• receiving Attendance Allowance (AA) – at either rate
  • receiving Carer’s Allowance
  • the primary carer for a child aged 4 or under
No deduction if you or your partner are:

Certified as severely sight impaired or blind; or are receiving:

  • Attendance Allowance (AA) – at either rate
  • the daily living component of Personal Independence Payment (PIP) – at either rate
  • the middle or the higher rate of the care component of Disability Living Allowance (DLA)

Carer Element

You’ll get a Carer Element included in your maximum Universal Credit amount if you look after a ‘severely disabled person’ for at least 35 hours a week. A severely disabled person is someone who (including a child) who is entitled to any of the following benefits:

  • Attendance Allowance (AA) at either rate;
  • the care component of Disability Living Allowance (DLA) at either the higher or the middle rate;
  • the daily living component of Personal Independence Payment (PIP) at either rate;
  • Constant Attendance Allowance paid with a war disablement pension or industrial injuries benefits; or
  • Armed Forces Independence Payment
Amount
Carer Element£168.61

It is worth noting that, unlike Carers Allowance, there are no rules about how much you can earn and still be entitled to the Carer Element.

Childcare Costs Element

If you pay for registered childcare when you go to work, you can receive a childcare costs element. While there is no minimum requirement of hours you must work, you must be in paid employment and Universal Credit will look at whether your childcare costs are reasonable.

If you are part of a couple, then both of you must be in paid employment unless the non-working partner:

  • Has limited capability for work or limited capability for work-related activity, or
  • Has regular and substantial caring responsibilities for a severely disabled person and receives the carer element of Universal Credit, or
  • Is temporarily absent from your household (for example, they are in residential care, hospital or in prison).

The childcare element you receive is 85% of the childcare costs you have paid for in the monthly assessment period up to a maximum amount (shown in the the table below)

Number of children (receiving childcare)Maximum amount
One£646.35
Two or more£1108.04

Limited Capability for Work (LCW) Element

The LCW Element is abolished from 03/04/2017. You will only be entitled to receive the LCW Element if you were either:

  • entitled to the LCW element before that date; or
  • entitled to the Work-Related Activity Component in an ESA claim before that date
Amount
Limited Capability for Work Element£132.89
  • You can’t get both the LCW Element and the LCWRA Element at the same time. If you’re entitled to both then you will receive the LCWRA Element only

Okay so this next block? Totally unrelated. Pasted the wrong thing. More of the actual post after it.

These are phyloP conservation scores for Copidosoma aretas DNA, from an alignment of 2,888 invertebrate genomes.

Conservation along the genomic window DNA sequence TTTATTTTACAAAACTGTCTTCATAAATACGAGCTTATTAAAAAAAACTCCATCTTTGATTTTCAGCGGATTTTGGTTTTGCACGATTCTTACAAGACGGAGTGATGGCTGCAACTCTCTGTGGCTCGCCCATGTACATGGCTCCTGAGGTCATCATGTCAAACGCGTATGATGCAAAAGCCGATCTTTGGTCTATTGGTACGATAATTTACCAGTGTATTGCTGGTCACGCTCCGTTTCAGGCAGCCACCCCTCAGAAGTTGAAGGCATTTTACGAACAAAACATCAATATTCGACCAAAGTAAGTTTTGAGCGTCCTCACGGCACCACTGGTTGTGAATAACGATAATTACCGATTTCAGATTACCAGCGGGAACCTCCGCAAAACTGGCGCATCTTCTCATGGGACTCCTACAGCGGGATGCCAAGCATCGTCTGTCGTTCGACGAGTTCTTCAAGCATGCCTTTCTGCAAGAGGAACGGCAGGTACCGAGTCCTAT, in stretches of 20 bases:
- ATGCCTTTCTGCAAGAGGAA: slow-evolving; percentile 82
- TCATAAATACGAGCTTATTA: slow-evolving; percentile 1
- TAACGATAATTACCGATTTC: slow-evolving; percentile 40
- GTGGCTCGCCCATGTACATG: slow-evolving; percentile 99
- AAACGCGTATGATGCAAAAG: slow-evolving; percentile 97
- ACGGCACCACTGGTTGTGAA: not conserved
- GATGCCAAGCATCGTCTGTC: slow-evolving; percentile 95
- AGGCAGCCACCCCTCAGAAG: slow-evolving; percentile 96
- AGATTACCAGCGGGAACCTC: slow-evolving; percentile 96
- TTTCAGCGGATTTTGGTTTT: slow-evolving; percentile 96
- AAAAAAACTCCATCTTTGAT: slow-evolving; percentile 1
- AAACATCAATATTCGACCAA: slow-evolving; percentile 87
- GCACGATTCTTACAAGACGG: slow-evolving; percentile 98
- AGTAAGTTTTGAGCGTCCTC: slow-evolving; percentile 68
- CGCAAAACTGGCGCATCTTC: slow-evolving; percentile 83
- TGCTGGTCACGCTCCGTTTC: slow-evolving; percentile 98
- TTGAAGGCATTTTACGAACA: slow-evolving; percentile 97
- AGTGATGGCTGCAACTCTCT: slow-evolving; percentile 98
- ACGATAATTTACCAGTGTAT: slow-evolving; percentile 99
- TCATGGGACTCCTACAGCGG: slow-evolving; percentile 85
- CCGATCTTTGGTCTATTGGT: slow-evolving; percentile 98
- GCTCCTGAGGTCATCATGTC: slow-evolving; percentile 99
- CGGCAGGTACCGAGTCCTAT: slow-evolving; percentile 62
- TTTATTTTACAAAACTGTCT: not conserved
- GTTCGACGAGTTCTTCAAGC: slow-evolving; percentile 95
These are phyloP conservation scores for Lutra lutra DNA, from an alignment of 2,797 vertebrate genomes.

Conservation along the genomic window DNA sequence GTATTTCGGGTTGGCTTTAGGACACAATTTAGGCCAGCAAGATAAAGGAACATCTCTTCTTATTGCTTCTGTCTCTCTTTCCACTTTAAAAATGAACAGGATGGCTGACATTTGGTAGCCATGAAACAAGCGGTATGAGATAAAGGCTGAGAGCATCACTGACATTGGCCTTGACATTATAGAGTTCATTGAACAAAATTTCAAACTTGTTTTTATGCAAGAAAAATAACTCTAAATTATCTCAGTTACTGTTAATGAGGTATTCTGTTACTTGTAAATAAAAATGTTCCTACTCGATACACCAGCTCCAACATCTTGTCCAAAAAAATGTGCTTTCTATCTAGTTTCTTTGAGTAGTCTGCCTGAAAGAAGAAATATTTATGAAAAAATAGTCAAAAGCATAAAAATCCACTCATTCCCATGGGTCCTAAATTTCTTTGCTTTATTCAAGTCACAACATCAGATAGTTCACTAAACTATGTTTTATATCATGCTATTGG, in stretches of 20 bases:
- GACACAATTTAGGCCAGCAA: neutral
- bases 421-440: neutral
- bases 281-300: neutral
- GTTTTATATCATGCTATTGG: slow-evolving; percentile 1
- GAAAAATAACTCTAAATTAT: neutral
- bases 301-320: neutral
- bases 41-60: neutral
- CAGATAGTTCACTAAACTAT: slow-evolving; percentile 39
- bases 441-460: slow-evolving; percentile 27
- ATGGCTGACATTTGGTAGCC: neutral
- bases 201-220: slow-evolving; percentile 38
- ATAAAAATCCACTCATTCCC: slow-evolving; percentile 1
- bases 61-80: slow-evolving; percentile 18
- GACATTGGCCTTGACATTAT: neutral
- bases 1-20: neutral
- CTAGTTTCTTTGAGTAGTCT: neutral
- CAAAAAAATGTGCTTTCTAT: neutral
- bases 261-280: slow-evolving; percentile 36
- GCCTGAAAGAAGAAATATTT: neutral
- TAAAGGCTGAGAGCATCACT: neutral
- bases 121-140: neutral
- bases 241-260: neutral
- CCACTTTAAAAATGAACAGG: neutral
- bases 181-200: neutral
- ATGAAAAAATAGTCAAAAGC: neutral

• For couples, only one Element can be included – whichever is the higher

Limited Capability for Work-Related Activity (LCWRA) Element

The Limited Capability for Work-Related Activity (LCWRA) Element is an extra amount for people who are too sick or disabled to work or do what the DWP call ‘work-related activity’. Most people will only receive this extra amount after undergoing a Work Capability Assessment (WCA) this assessment takes at least three months.

Who can get the LCWRA Element without an assessment

The extra amount will start to be paid immediately if you:

  • are terminally ill
  • get (or were getting) ESA with the Support Component
  • are over pension age and are receiving the enhanced rate of the daily living component of Personal Independence Payment (PIP), the higher rate of Attendance Allowance (AA); or the highest rate of the care component of Disability Living Allowance (DLA)
Amount
Limited Capability for Work-Related Activity (LCWRA) Element£354.28

Transitional SDP Element

SDP stands for Severe Disability Premium. Some people who were claiming Personal Independence Payment (PIP), Disability Living Allowance (DLA), or Attendance Allowance (AA) were entitled to the SDP as part of a claim for one of their JSA, ESA, or Income Support claims.

You should get extra money called a ‘transitional element’ if you were entitled to an SDP with:

  • income-based Jobseeker’s Allowance (JSA);
  • income-related Employment and Support Allowance (ESA); or
  • Income Support

You won’t get the transitional element if you start living with a partner who is claiming Universal Credit.

Working out the Transitional SDP Element is complicated and you may need to seek professional benefits advice.

In your first assessment period, the amount you’ll get will depend on your situation. If you’re in more than one of these situations, you’ll get whichever amount is higher.

Transitional Element in your first assessment period
You have a joint claim and were getting the couple rate of SDP£405
You have a single or joint claim that doesn’t include the limited capability for work-related activity (LCWRA) element£285
You have a single or joint claim that does includes the limited capability for work-related activity (LCWRA) element£120

The DWP will reduce your transitional element if your other Universal Credit elements increase. This doesn’t apply to the childcare element – it won’t affect your transitional element.

Transitional Element (managed migration)

This is an amount intended to ensure that people who are moved to Universal Credit under a process called ‘managed migration’ are not worse off as a result. It is very unlikely that this applies to you as managed migration has only been piloted in Harrogate and the pilot was suspended in March 2020.